A note to our pros about Coronavirus (COVID-19). Learn More

Disaster Preparedness

How to Ensure Employee Safety During an Earthquake

Usually, you’ll have little to no warning that an earthquake is going to hit. Here’s a look at how you should react once the shaking begins, whether you’re in the office, on the job or at home. 

If you’re inside: Drop, cover and hold on.

  • Move as little as possible. Most injuries during an earthquake occur because people try to move around, the Red Cross says. 
  • Protect your upper body, including your head. 
  • If you’re inside, make sure you stay there until the shaking stops and you’re sure it’s safe to leave. 
  • If you’re in bed when the earthquake hits, stay there. Curl up, hold on and cover your head.
  • If you have to leave your building, make sure to use the stairs instead of the elevators. This is because aftershocks, power outages and other damage can cause injury. 
  • If you notice the smell of gas, leave the area and move as far away as possible.
  • Before you leave the building, make sure there isn’t any debris that could fall on you. 
  • Oftentimes, smoke alarms and sprinkler systems go off in a building during an earthquake, even if there isn’t a fire. Stay alert.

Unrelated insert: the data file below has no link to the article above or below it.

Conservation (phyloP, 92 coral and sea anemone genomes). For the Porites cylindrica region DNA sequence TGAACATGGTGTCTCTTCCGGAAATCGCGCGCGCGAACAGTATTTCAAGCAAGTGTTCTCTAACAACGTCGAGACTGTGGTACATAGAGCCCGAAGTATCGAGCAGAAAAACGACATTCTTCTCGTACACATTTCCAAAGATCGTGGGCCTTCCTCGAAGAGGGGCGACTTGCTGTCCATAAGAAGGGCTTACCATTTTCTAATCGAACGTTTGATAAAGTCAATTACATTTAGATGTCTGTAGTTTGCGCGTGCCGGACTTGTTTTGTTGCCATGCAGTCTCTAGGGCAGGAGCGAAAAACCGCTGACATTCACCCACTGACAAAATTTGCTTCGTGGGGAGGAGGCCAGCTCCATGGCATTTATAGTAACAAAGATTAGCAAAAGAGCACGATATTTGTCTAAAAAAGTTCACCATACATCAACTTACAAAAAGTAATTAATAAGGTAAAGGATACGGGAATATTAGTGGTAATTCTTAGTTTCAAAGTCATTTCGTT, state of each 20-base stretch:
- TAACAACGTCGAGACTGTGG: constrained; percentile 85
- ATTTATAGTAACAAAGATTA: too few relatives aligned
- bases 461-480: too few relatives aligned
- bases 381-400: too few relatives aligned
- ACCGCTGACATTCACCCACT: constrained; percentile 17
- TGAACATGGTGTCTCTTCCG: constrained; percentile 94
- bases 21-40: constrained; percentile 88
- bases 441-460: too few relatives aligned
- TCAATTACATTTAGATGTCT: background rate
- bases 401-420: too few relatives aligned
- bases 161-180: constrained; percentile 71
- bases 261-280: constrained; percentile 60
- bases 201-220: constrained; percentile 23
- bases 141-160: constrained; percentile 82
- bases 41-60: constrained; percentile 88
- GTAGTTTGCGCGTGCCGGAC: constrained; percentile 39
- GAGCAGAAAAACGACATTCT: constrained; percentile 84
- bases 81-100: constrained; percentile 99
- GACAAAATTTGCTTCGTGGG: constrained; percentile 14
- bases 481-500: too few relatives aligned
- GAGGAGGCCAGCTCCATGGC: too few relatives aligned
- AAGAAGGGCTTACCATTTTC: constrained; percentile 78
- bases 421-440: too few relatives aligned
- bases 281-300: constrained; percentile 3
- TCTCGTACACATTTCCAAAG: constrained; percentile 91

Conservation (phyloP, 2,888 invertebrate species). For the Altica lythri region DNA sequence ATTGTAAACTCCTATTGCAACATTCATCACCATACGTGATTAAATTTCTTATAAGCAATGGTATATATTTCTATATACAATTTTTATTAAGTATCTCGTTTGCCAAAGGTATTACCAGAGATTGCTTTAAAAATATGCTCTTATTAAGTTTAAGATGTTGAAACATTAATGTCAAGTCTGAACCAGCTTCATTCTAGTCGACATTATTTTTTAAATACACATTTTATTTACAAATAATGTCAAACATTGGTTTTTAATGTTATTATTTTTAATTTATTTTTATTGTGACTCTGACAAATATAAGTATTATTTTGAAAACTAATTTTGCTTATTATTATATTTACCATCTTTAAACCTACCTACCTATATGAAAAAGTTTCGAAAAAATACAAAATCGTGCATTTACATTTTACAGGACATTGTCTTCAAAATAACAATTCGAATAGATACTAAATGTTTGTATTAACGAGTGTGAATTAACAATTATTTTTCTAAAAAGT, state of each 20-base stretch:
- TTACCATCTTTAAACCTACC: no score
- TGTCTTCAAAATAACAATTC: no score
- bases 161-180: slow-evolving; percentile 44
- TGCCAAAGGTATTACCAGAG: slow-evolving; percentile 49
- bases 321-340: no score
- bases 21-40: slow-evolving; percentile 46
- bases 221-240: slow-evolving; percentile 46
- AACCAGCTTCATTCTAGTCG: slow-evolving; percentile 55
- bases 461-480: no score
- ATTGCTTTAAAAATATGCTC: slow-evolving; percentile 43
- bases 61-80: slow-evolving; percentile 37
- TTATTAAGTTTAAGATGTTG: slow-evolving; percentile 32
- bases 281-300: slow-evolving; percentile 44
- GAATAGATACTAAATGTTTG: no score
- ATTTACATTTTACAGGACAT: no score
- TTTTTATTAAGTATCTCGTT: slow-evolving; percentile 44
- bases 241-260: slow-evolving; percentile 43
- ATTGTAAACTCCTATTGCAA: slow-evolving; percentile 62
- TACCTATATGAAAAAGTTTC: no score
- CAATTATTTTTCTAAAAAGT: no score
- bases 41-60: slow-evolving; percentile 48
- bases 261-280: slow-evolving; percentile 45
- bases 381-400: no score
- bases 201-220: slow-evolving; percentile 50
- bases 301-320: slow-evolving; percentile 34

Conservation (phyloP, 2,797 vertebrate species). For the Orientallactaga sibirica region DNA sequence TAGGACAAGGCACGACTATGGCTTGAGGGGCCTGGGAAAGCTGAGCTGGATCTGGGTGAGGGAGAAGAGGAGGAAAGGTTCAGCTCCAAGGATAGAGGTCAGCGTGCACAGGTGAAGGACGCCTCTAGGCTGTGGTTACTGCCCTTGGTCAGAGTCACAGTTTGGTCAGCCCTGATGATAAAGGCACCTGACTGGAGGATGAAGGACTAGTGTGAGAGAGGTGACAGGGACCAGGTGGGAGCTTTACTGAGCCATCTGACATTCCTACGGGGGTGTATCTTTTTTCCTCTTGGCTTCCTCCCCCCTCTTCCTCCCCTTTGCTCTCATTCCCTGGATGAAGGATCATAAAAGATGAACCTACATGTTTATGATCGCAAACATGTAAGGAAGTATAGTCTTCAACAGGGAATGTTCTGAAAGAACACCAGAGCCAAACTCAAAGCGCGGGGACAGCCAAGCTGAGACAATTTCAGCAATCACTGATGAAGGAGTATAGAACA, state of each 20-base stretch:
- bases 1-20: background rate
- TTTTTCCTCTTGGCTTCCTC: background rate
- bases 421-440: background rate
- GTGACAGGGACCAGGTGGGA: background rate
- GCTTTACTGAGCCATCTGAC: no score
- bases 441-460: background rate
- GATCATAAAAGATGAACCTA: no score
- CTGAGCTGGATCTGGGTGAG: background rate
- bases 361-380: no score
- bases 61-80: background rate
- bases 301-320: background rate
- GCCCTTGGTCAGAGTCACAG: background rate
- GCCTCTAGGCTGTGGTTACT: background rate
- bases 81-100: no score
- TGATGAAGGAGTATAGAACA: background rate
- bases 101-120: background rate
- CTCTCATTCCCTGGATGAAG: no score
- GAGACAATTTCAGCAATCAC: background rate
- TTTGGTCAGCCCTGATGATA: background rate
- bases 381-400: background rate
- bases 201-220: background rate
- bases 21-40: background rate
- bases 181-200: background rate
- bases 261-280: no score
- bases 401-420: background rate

If you’re outside: Stay away from buildings, power lines, trees and streetlights. 

  • Find a clear spot where you can drop to the ground and stay until the shaking stops.
  • If you’re driving, pull over to a clear location. Stop the car. 
  • Stay away from bridges, overpasses and power lines if possible.
  • Remain in your car with your seatbelt on until the earthquake stops.
  • If a power line falls on your car, don’t try to leave the vehicle. Wait for help.
  • If you are in a mountainous area, or if there are unstable slopes or cliffs nearby, make sure to keep an eye out for falling rocks, landslides and other debris.
  • After the earthquake has stopped, drive on carefully. Make sure to avoid bridges and ramps that the shaking may have damaged.

Following an earthquake, expect potential aftershocks, landslides or a tsunami.

  • If you’re at work when the earthquake hits, the Red Cross says you should only return to your home when authorities say it’s safe to do so, and vice versa.
  • Check yourself for injuries and get any first aid that you need before you help anyone else. 
  • Look for and extinguish small fires, the most common hazard after an earthquake.
  • If you feel an aftershock, make sure to drop, cover and hold on. Aftershocks can occur minutes, days, weeks or even months after an earthquake.

Related Resources